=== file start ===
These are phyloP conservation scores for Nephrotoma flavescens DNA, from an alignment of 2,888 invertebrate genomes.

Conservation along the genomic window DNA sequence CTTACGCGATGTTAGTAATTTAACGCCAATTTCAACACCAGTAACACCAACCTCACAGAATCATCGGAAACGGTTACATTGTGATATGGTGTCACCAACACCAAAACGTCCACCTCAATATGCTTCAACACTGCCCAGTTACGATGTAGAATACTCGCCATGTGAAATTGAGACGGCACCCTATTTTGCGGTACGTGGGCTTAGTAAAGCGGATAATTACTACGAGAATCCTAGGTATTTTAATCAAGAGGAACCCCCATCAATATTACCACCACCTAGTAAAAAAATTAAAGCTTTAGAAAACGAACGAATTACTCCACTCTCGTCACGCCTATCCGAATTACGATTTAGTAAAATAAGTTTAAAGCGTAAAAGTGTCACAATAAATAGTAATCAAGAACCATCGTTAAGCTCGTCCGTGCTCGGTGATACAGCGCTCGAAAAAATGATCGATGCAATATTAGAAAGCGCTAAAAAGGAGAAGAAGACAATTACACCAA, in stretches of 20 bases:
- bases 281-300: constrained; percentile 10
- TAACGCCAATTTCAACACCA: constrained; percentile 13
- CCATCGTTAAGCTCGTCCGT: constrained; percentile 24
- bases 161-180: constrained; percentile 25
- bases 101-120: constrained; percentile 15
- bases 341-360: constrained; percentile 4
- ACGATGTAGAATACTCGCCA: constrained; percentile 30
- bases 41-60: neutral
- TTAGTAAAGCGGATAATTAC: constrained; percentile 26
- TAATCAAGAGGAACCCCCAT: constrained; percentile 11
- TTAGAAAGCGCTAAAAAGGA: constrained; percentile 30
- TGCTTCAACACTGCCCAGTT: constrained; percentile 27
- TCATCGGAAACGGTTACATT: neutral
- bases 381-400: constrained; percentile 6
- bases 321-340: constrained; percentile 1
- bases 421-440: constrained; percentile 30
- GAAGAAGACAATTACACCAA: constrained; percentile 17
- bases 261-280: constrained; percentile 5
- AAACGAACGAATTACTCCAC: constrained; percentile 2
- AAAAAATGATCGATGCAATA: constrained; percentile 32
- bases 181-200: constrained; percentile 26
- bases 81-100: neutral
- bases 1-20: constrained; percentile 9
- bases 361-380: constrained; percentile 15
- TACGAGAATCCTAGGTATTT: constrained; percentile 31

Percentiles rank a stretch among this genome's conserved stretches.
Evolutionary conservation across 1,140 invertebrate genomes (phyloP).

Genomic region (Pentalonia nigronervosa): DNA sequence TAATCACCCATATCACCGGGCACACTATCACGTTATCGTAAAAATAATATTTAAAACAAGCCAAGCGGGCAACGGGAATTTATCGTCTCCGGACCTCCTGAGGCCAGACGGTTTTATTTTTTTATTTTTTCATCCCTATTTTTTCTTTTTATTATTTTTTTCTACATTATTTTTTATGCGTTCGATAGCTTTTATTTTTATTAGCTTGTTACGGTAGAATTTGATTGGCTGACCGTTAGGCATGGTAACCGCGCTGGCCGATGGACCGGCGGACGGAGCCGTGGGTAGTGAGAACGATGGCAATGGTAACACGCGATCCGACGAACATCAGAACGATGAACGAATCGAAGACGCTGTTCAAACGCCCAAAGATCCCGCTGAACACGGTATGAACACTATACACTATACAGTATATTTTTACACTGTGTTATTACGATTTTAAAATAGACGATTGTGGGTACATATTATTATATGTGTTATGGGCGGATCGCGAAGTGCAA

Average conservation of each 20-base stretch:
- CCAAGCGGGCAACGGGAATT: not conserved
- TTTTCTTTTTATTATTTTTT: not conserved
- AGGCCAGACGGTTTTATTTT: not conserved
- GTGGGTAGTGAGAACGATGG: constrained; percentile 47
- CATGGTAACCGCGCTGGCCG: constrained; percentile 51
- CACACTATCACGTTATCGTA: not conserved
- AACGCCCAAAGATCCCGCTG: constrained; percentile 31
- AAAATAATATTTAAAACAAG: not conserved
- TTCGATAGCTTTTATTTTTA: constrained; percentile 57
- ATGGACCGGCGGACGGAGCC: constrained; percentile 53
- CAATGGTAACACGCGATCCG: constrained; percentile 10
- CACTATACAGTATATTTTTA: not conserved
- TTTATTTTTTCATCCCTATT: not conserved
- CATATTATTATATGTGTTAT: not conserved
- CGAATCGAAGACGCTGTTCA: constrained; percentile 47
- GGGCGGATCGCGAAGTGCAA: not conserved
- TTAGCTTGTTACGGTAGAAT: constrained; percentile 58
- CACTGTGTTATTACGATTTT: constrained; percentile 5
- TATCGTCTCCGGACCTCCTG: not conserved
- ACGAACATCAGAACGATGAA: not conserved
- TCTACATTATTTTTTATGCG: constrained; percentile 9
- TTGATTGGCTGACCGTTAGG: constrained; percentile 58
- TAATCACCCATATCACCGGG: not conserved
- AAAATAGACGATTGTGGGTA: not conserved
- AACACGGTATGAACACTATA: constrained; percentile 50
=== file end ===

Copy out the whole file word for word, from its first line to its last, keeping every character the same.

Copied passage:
These are phyloP conservation scores for Nephrotoma flavescens DNA, from an alignment of 2,888 invertebrate genomes.

Conservation along the genomic window DNA sequence CTTACGCGATGTTAGTAATTTAACGCCAATTTCAACACCAGTAACACCAACCTCACAGAATCATCGGAAACGGTTACATTGTGATATGGTGTCACCAACACCAAAACGTCCACCTCAATATGCTTCAACACTGCCCAGTTACGATGTAGAATACTCGCCATGTGAAATTGAGACGGCACCCTATTTTGCGGTACGTGGGCTTAGTAAAGCGGATAATTACTACGAGAATCCTAGGTATTTTAATCAAGAGGAACCCCCATCAATATTACCACCACCTAGTAAAAAAATTAAAGCTTTAGAAAACGAACGAATTACTCCACTCTCGTCACGCCTATCCGAATTACGATTTAGTAAAATAAGTTTAAAGCGTAAAAGTGTCACAATAAATAGTAATCAAGAACCATCGTTAAGCTCGTCCGTGCTCGGTGATACAGCGCTCGAAAAAATGATCGATGCAATATTAGAAAGCGCTAAAAAGGAGAAGAAGACAATTACACCAA, in stretches of 20 bases:
- bases 281-300: constrained; percentile 10
- TAACGCCAATTTCAACACCA: constrained; percentile 13
- CCATCGTTAAGCTCGTCCGT: constrained; percentile 24
- bases 161-180: constrained; percentile 25
- bases 101-120: constrained; percentile 15
- bases 341-360: constrained; percentile 4
- ACGATGTAGAATACTCGCCA: constrained; percentile 30
- bases 41-60: neutral
- TTAGTAAAGCGGATAATTAC: constrained; percentile 26
- TAATCAAGAGGAACCCCCAT: constrained; percentile 11
- TTAGAAAGCGCTAAAAAGGA: constrained; percentile 30
- TGCTTCAACACTGCCCAGTT: constrained; percentile 27
- TCATCGGAAACGGTTACATT: neutral
- bases 381-400: constrained; percentile 6
- bases 321-340: constrained; percentile 1
- bases 421-440: constrained; percentile 30
- GAAGAAGACAATTACACCAA: constrained; percentile 17
- bases 261-280: constrained; percentile 5
- AAACGAACGAATTACTCCAC: constrained; percentile 2
- AAAAAATGATCGATGCAATA: constrained; percentile 32
- bases 181-200: constrained; percentile 26
- bases 81-100: neutral
- bases 1-20: constrained; percentile 9
- bases 361-380: constrained; percentile 15
- TACGAGAATCCTAGGTATTT: constrained; percentile 31

Percentiles rank a stretch among this genome's conserved stretches.
Evolutionary conservation across 1,140 invertebrate genomes (phyloP).

Genomic region (Pentalonia nigronervosa): DNA sequence TAATCACCCATATCACCGGGCACACTATCACGTTATCGTAAAAATAATATTTAAAACAAGCCAAGCGGGCAACGGGAATTTATCGTCTCCGGACCTCCTGAGGCCAGACGGTTTTATTTTTTTATTTTTTCATCCCTATTTTTTCTTTTTATTATTTTTTTCTACATTATTTTTTATGCGTTCGATAGCTTTTATTTTTATTAGCTTGTTACGGTAGAATTTGATTGGCTGACCGTTAGGCATGGTAACCGCGCTGGCCGATGGACCGGCGGACGGAGCCGTGGGTAGTGAGAACGATGGCAATGGTAACACGCGATCCGACGAACATCAGAACGATGAACGAATCGAAGACGCTGTTCAAACGCCCAAAGATCCCGCTGAACACGGTATGAACACTATACACTATACAGTATATTTTTACACTGTGTTATTACGATTTTAAAATAGACGATTGTGGGTACATATTATTATATGTGTTATGGGCGGATCGCGAAGTGCAA

Average conservation of each 20-base stretch:
- CCAAGCGGGCAACGGGAATT: not conserved
- TTTTCTTTTTATTATTTTTT: not conserved
- AGGCCAGACGGTTTTATTTT: not conserved
- GTGGGTAGTGAGAACGATGG: constrained; percentile 47
- CATGGTAACCGCGCTGGCCG: constrained; percentile 51
- CACACTATCACGTTATCGTA: not conserved
- AACGCCCAAAGATCCCGCTG: constrained; percentile 31
- AAAATAATATTTAAAACAAG: not conserved
- TTCGATAGCTTTTATTTTTA: constrained; percentile 57
- ATGGACCGGCGGACGGAGCC: constrained; percentile 53
- CAATGGTAACACGCGATCCG: constrained; percentile 10
- CACTATACAGTATATTTTTA: not conserved
- TTTATTTTTTCATCCCTATT: not conserved
- CATATTATTATATGTGTTAT: not conserved
- CGAATCGAAGACGCTGTTCA: constrained; percentile 47
- GGGCGGATCGCGAAGTGCAA: not conserved
- TTAGCTTGTTACGGTAGAAT: constrained; percentile 58
- CACTGTGTTATTACGATTTT: constrained; percentile 5
- TATCGTCTCCGGACCTCCTG: not conserved
- ACGAACATCAGAACGATGAA: not conserved
- TCTACATTATTTTTTATGCG: constrained; percentile 9
- TTGATTGGCTGACCGTTAGG: constrained; percentile 58
- TAATCACCCATATCACCGGG: not conserved
- AAAATAGACGATTGTGGGTA: not conserved
- AACACGGTATGAACACTATA: constrained; percentile 50